Each secondary bronchus then divides into a tertiary bronchus, with a smaller lumen. The hyaline plates are still present, but are smaller and further apart than those around the secondary bronchi. The mucosa of the lumen also demonstrates folding due to the smooth muscles in the wall of the bronchus.
Seromucous glands and smaller arteries and veins can also be observed in the submucosa and surrounding connective tissue, respectively. At this level, alveoli are now visible around the bronchi, but they do not communicate with them.
The tertiary bronchi continue to divide into smaller tubular structures called terminal bronchioles. The epithelial lining of the lumen of the bronchioles differ from that of the bronchi. Simple columnar ciliated cells now line the numerous mucosal folds.
The sub-epithelial glands and hyaline cartilaginous plates are absent in this region of the airway. Structural support is instead provided by fibrous connective tissue along with more prominent smooth muscle layers.
Also present in the terminal bronchioles are exocrine bronchiolar cells or club cells (formerly known as Clara cells). These non-ciliated cuboidal cells contribute to the production of surfactant (reduces tension in the narrow lumen of the respiratory portion of the airway), detoxifies air and may differentiate into bronchial epithelial cells to replace older cells.
Terminal bronchioles then branch to form respiratory bronchioles. This marks the transition point from the conducting to the respiratory portion of the respiratory system. The epithelium here is simple cuboidal that may be ciliated proximally, but devoid of cilia distally. The smooth muscle layer is thinner here than in the conducting portion.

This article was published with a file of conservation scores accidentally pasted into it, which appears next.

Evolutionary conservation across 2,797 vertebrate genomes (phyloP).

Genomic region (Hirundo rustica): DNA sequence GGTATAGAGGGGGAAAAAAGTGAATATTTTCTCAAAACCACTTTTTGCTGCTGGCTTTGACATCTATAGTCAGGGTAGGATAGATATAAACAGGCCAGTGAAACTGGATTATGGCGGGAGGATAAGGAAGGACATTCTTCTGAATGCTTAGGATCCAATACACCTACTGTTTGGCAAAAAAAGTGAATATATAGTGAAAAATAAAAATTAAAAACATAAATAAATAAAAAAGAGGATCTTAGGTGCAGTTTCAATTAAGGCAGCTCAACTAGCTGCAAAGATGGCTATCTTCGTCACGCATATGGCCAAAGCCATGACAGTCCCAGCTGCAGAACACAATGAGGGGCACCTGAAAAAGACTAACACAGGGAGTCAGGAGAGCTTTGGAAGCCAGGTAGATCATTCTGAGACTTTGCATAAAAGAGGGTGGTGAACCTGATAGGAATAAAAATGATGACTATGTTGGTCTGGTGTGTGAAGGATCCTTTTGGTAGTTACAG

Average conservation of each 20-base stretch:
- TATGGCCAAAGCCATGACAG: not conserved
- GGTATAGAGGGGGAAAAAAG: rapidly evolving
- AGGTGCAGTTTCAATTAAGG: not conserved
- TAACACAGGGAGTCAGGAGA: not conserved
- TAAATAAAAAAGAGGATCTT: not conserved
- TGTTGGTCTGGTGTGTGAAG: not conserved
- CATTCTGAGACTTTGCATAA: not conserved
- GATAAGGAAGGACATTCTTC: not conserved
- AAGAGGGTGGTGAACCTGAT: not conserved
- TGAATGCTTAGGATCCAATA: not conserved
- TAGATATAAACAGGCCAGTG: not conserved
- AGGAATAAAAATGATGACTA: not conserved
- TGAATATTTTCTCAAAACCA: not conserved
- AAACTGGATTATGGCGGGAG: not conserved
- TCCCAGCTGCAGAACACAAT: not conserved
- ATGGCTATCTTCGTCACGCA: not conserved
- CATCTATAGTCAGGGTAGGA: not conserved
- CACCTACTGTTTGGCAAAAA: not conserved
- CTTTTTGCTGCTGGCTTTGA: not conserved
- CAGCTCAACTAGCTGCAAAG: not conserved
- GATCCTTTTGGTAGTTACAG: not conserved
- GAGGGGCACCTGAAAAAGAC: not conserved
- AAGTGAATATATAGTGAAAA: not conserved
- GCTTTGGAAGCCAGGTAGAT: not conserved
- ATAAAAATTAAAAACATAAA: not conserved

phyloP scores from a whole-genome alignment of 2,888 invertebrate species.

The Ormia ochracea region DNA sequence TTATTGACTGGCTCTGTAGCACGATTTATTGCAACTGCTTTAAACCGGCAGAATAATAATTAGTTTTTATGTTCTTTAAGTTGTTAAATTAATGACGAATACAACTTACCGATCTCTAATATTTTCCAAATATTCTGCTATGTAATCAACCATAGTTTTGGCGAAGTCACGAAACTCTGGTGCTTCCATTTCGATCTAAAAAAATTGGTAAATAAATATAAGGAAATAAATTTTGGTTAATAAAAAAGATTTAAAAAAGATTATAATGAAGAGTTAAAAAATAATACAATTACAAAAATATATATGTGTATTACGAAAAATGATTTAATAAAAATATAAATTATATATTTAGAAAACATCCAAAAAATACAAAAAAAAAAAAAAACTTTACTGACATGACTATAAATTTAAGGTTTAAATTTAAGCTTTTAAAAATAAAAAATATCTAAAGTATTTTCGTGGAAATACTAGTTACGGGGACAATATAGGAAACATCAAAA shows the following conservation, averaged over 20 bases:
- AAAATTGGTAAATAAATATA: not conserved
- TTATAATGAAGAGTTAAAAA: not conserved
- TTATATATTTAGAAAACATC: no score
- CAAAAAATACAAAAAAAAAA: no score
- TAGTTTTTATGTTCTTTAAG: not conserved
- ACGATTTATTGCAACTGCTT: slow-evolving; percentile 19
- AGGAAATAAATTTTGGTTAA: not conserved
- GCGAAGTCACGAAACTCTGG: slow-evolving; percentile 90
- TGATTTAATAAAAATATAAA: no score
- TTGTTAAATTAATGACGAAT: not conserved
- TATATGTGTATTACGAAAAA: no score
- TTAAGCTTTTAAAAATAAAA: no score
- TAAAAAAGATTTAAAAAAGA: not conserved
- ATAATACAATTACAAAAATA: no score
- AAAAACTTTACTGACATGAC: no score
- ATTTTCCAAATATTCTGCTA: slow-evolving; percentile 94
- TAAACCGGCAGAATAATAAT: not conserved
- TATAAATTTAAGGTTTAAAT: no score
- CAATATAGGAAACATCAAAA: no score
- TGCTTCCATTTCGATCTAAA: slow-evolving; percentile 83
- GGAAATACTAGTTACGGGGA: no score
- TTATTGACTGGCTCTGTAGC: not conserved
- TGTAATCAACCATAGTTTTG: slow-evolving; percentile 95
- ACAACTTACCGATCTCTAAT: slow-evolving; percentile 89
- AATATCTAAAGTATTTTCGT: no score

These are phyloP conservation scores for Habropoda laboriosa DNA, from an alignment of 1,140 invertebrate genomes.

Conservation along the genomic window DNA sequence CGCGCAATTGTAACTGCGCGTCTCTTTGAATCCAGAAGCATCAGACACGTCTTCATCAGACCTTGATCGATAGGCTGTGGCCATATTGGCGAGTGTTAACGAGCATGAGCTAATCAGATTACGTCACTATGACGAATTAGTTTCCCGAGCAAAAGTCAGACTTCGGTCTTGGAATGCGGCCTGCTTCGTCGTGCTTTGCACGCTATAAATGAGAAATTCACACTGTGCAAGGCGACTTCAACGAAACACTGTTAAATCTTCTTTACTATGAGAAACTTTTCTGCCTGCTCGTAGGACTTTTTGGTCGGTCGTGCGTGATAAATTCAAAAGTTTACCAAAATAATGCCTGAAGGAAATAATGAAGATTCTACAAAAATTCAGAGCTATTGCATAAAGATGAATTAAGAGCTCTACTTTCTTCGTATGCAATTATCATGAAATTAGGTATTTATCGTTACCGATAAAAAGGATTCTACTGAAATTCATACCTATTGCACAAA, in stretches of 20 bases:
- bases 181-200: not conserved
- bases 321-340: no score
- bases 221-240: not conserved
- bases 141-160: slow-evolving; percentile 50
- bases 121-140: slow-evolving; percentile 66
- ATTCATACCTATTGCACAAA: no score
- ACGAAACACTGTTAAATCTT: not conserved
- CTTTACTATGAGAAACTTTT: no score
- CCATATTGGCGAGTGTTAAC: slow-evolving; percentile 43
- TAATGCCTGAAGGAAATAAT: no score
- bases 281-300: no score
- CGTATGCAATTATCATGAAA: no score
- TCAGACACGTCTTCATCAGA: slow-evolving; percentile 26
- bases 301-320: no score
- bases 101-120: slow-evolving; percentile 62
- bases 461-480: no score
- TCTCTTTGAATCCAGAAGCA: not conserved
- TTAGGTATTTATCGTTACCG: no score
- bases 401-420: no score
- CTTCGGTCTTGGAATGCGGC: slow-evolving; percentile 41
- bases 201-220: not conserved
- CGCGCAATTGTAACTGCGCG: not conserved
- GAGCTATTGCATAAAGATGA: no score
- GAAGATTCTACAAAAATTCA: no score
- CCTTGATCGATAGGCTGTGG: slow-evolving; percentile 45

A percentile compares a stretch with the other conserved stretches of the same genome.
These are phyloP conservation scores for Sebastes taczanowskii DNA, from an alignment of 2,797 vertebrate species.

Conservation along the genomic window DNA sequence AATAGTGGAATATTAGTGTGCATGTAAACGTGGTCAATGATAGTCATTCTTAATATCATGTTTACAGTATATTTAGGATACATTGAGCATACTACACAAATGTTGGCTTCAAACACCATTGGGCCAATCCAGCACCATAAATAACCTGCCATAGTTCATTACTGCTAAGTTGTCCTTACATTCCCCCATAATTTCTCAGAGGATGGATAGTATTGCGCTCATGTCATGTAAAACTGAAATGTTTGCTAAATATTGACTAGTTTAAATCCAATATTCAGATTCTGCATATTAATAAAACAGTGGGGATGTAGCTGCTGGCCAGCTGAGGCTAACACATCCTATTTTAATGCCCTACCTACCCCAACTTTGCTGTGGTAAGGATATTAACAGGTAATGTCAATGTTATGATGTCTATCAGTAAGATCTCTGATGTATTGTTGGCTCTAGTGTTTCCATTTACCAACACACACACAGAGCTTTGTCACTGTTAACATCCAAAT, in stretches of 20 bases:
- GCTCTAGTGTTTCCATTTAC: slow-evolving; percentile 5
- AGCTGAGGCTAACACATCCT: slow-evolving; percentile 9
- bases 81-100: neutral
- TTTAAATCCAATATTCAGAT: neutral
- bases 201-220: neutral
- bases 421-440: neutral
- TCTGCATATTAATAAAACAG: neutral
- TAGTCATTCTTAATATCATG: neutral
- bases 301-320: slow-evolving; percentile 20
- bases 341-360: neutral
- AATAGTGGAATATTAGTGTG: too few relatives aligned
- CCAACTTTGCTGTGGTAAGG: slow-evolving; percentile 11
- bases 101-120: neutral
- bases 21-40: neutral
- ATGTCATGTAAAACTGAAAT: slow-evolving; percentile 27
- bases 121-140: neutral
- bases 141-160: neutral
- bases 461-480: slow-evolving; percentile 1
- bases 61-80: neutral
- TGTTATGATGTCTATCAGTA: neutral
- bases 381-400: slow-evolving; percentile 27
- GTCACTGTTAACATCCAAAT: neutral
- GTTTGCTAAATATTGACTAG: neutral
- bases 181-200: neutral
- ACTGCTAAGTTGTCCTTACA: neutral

A marked feature of the respiratory portion of the airway is gaseous exchange. The thin walled respiratory bronchioles branch into alveolar ducts with alveolar sacs at the end; whose simple squamous alveolar cells (type I pneumocytes) provides an ideal environment for gases to pass to and from adjacent capillary beds.
Type II pneumocytes are larger granular cuboidal cells that are found along points of alveolar intersection. They (along with clara cells) are responsible for the production of surfactant. Type II pneumocytes also act as progenitor cells for both types of pneumocytes. There are also dust cells (alveolar macrophages) of monocytic origin that carry out a phagocytic role.
An oedematous larynx can result in obstruction of the airway in young children. The inflammation may be associated with stridor upon inspiration, coughing and hoarseness. This is a relatively common pathology known as croup.
Non neoplastic polyps
Non neoplastic polyps may appear on the vocal cords in response to inflammation or trauma. This is common in all age groups and affects those who sing or preach loudly (see Glottis). Both viruses and bacteria are notable agents responsible for inflammatory pathogenesis of the lower airway. Symptoms may include coughing, feelings of tightness in the chest, wheezing, shortness of breath and cyanosis. Situations are critical when the patients are infants and children.
Other conditions of the lower respiratory tract
Notable diseases of the lower respiratory tract include asthma, chronic bronchitis, emphysema, pneumonia, and tuberculosis; all of which, if left untreated, could lead to respiratory failure and death.